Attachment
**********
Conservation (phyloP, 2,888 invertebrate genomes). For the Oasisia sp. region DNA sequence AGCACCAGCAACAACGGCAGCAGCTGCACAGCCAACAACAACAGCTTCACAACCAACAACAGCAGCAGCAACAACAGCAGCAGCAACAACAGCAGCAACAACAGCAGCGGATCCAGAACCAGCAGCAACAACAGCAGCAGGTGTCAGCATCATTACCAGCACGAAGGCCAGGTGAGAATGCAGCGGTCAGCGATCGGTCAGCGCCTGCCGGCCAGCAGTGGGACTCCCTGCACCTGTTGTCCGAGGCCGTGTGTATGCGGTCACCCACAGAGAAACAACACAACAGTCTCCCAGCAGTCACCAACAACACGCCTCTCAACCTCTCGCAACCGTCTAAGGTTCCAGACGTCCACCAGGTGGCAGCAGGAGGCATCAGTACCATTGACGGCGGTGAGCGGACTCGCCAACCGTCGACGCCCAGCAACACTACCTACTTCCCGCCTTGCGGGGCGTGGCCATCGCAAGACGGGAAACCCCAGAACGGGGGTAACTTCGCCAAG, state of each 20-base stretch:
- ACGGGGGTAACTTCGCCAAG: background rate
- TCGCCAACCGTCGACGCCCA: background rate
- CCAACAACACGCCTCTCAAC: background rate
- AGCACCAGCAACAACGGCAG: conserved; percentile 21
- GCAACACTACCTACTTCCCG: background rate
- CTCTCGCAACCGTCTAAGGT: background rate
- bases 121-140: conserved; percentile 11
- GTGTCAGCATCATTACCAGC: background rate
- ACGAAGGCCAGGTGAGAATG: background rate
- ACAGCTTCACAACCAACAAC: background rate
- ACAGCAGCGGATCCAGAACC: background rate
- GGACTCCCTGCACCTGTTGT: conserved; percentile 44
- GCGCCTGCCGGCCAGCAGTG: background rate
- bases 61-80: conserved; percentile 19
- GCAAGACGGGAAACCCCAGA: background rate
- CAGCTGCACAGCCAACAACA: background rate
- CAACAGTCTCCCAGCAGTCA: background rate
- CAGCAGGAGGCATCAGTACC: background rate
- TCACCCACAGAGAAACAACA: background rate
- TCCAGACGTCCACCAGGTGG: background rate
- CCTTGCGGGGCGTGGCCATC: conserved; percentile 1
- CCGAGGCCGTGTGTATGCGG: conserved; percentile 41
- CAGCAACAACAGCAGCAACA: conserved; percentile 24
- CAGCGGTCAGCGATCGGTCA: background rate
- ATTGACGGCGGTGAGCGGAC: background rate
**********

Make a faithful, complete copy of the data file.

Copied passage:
Conservation (phyloP, 2,888 invertebrate genomes). For the Oasisia sp. region DNA sequence AGCACCAGCAACAACGGCAGCAGCTGCACAGCCAACAACAACAGCTTCACAACCAACAACAGCAGCAGCAACAACAGCAGCAGCAACAACAGCAGCAACAACAGCAGCGGATCCAGAACCAGCAGCAACAACAGCAGCAGGTGTCAGCATCATTACCAGCACGAAGGCCAGGTGAGAATGCAGCGGTCAGCGATCGGTCAGCGCCTGCCGGCCAGCAGTGGGACTCCCTGCACCTGTTGTCCGAGGCCGTGTGTATGCGGTCACCCACAGAGAAACAACACAACAGTCTCCCAGCAGTCACCAACAACACGCCTCTCAACCTCTCGCAACCGTCTAAGGTTCCAGACGTCCACCAGGTGGCAGCAGGAGGCATCAGTACCATTGACGGCGGTGAGCGGACTCGCCAACCGTCGACGCCCAGCAACACTACCTACTTCCCGCCTTGCGGGGCGTGGCCATCGCAAGACGGGAAACCCCAGAACGGGGGTAACTTCGCCAAG, state of each 20-base stretch:
- ACGGGGGTAACTTCGCCAAG: background rate
- TCGCCAACCGTCGACGCCCA: background rate
- CCAACAACACGCCTCTCAAC: background rate
- AGCACCAGCAACAACGGCAG: conserved; percentile 21
- GCAACACTACCTACTTCCCG: background rate
- CTCTCGCAACCGTCTAAGGT: background rate
- bases 121-140: conserved; percentile 11
- GTGTCAGCATCATTACCAGC: background rate
- ACGAAGGCCAGGTGAGAATG: background rate
- ACAGCTTCACAACCAACAAC: background rate
- ACAGCAGCGGATCCAGAACC: background rate
- GGACTCCCTGCACCTGTTGT: conserved; percentile 44
- GCGCCTGCCGGCCAGCAGTG: background rate
- bases 61-80: conserved; percentile 19
- GCAAGACGGGAAACCCCAGA: background rate
- CAGCTGCACAGCCAACAACA: background rate
- CAACAGTCTCCCAGCAGTCA: background rate
- CAGCAGGAGGCATCAGTACC: background rate
- TCACCCACAGAGAAACAACA: background rate
- TCCAGACGTCCACCAGGTGG: background rate
- CCTTGCGGGGCGTGGCCATC: conserved; percentile 1
- CCGAGGCCGTGTGTATGCGG: conserved; percentile 41
- CAGCAACAACAGCAGCAACA: conserved; percentile 24
- CAGCGGTCAGCGATCGGTCA: background rate
- ATTGACGGCGGTGAGCGGAC: background rate